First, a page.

Reactivity in Chemistry

Reactions Under Orbital Control


OC9.  Decarboxylations

Decarboxylation refers to the loss of carbon dioxide from a molecule.  This event generally happens upon heating certain carboxylic acids.  It can't be just any compound; most commonly, there must be a carbonyl group β- to the carboxylic acid functional group.

Figure OC9.1. Decarboxylation is the loss of carbon dioxide from a compound.


The presence of the second carbonyl in that position is crucial in stabilizing the transition state of the reaction.  If we try to follow the reaction using curved arrows, we can see something similar to what we have already observed in pericyclic reactions such as the Cope rearrangement.  Three pairs of electrons in a six-membered ring are responsible for the reaction.

Figure OC9.2. The mechanism of decarboxylation.


The loss of carbon dioxide from β-keto acids and esters is a key event in some important processes. Some typical synthetic methods include the acetoacetic ester synthesis and the malonic ester synthesis.  These are two methods of α-alkylation.  In these approaches, the presence of a carbonyl β- to a second carbonyl makes it much easier to remove the α-proton in between.  That means simple bases such as sodium ethoxide are good enough to remove the proton efficiently and allow an alkylation reaction.  However, once it is no longer needed for this activating effect, one of the ester groups can then be removed via decarboxylation.

Figure OC9.3. An acetoacetic ester synthesis starts with ethyl acetoacetate and forms a ketone.


An acetoacetic ester synthesis typically starts with ethyl acetoacetate, which has a keto group β- to an ester. The doubly activated α- position is readily deprotonated to make the enolate nucleophile. At that point, any alkyl halide can be used to extend the carbon chain. Finally, decarboxylation is accomplished with heat under acidic conditions.

Figure OC9.4. A step-by step look at acetoacetic ester synthesis.


A malonic ester synthesis is very similar. It starts with a malonic ester, such as diethyl malonate, and leads to a longer-chain ester.

Figure OC9.5. A malonic ester synthesis starts with ethyl malonate and forms an ester.


The individual steps are very similar to the ones seen in the acetoacetic ester synthesis.

Figure OC9.6. A step-by step look at malonic ester synthesis.


The Knoevenagel reaction is a third, related example of a synthetic transformation that relies on decarboxylation.  It differs from the other two in that it involves a carbonyl condensation rather than an alylation.  Once again, the reaction is followed by decarboxylation.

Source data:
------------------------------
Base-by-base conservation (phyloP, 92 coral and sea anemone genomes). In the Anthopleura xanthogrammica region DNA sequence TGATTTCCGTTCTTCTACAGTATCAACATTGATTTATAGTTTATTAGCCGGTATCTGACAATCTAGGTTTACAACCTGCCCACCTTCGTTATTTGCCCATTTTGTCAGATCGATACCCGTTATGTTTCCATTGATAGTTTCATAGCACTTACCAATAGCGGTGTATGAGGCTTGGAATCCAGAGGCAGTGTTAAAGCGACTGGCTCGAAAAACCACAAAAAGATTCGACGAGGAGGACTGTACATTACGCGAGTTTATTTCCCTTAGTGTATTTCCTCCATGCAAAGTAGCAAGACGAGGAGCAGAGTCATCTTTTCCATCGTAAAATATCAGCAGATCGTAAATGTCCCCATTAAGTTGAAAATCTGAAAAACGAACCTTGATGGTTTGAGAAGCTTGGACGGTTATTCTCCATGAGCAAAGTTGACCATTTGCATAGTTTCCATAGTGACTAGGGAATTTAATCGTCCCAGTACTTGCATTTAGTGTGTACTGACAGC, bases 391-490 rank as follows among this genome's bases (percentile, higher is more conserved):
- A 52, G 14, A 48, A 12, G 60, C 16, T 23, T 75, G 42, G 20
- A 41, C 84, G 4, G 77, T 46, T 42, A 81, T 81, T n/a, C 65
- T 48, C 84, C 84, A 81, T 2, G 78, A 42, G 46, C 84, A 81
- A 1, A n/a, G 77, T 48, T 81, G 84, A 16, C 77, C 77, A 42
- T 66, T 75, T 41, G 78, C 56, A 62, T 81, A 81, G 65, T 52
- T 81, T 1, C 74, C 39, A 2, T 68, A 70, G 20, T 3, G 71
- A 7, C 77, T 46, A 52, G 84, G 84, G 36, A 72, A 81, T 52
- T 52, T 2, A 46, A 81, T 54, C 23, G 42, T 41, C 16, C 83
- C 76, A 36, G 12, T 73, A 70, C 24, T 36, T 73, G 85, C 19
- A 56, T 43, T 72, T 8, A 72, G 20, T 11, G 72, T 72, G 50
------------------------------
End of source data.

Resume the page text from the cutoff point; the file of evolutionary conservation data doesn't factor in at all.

Figure OC9.7. The Knoevenagel reaction.


Decarboxylations are also common in biochemistry.  For example, loss of CO2 from isocitrate provides α-ketoglutarate.  This step is one of several exergonic events in the citric acid cycle.

Figure )C9.8. Decarboxylation of isocitrate to make succinate.


Problem OC9.1.

Provide a mechanism for the conversion of isocitrate to α-ketoglutarate.


Many reactions in biochemistry involve decarboxylations, even without a stabilizing group in the β-position. For example, in the entry point to the citric acid cycle, pyruvate is decarboxylated during the formation of acetyl coenzyme A.

However, a closer look at the mechanistic pathways of these reactions reveals there is something more going on.  Intermediate steps involve the introduction of these stabilizing groups, which are later removed again.  In the case of pyruvate decarboxylation, the compound must be activated by the addition of a thiamine ylide.  The iminium group in the resulting intermediate plays the same role as that of the β -keto group in the decarboxylations we have already seen.

Subsequent steps result in the loss of the thiamine group and its replacement with a thioester linkage.

Problem OC9.2.

Provide products for each of the following reactions.

Problem OC9.3.

Carbonyls are not the only groups that can promote decarboxylation.  Provide a mechanism for each of the following reactions.

Problem OC9.4.

Provide a mechanism for the Carroll Reaction, which involves the initial formation of an enol intermediate.


This site was written by Chris P. Schaller, Ph.D., College of Saint Benedict / Saint John's University (retired) with contributions from other authors as noted.  It is freely available for educational use.

Creative Commons License
Structure & Reactivity in Organic, Biological and Inorganic Chemistry by Chris Schaller is licensed under a Creative Commons Attribution-NonCommercial 3.0 Unported License

This material is based upon work supported by the National Science Foundation under Grant No. 1043566.

Any opinions, findings, and conclusions or recommendations expressed in this material are those of the author(s) and do not necessarily reflect the views of the National Science Foundation.



Back to Pericyclic Reactions

Back to Reactivity III

Back to Structure & Reactivity